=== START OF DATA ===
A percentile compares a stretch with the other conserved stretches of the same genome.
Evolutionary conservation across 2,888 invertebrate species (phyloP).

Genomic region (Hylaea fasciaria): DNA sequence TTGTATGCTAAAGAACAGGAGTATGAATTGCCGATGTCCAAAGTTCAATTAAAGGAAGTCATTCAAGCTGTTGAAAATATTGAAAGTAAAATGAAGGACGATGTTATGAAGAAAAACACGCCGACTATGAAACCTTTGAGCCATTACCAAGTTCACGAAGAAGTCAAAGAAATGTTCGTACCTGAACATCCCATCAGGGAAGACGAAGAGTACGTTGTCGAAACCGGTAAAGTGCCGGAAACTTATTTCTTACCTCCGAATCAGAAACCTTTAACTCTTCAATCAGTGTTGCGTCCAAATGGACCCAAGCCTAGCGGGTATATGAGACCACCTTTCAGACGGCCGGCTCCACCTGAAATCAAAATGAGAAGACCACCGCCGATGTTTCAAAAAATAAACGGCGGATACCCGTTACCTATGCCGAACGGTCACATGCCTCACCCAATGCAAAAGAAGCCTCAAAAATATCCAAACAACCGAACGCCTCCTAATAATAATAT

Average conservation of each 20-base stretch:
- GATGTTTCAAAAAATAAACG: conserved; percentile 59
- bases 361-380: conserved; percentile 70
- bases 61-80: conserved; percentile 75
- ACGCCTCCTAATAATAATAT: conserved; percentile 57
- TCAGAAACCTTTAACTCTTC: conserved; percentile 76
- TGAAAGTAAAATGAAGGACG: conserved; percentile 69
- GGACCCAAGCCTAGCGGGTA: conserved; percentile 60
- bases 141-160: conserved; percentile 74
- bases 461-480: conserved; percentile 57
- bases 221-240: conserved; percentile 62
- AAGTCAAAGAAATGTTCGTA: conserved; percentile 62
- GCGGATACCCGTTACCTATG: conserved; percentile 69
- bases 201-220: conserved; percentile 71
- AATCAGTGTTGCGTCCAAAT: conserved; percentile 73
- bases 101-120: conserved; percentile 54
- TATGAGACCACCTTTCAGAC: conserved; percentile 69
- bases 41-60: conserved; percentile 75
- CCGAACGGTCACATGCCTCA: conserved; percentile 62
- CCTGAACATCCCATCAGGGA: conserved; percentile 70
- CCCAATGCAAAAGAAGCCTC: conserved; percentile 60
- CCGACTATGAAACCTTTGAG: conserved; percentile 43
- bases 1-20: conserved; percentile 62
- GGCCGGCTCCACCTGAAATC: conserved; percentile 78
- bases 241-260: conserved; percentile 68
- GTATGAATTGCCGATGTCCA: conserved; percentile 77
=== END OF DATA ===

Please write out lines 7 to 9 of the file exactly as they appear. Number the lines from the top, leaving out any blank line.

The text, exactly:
- bases 61-80: conserved; percentile 75
- ACGCCTCCTAATAATAATAT: conserved; percentile 57
- TCAGAAACCTTTAACTCTTC: conserved; percentile 76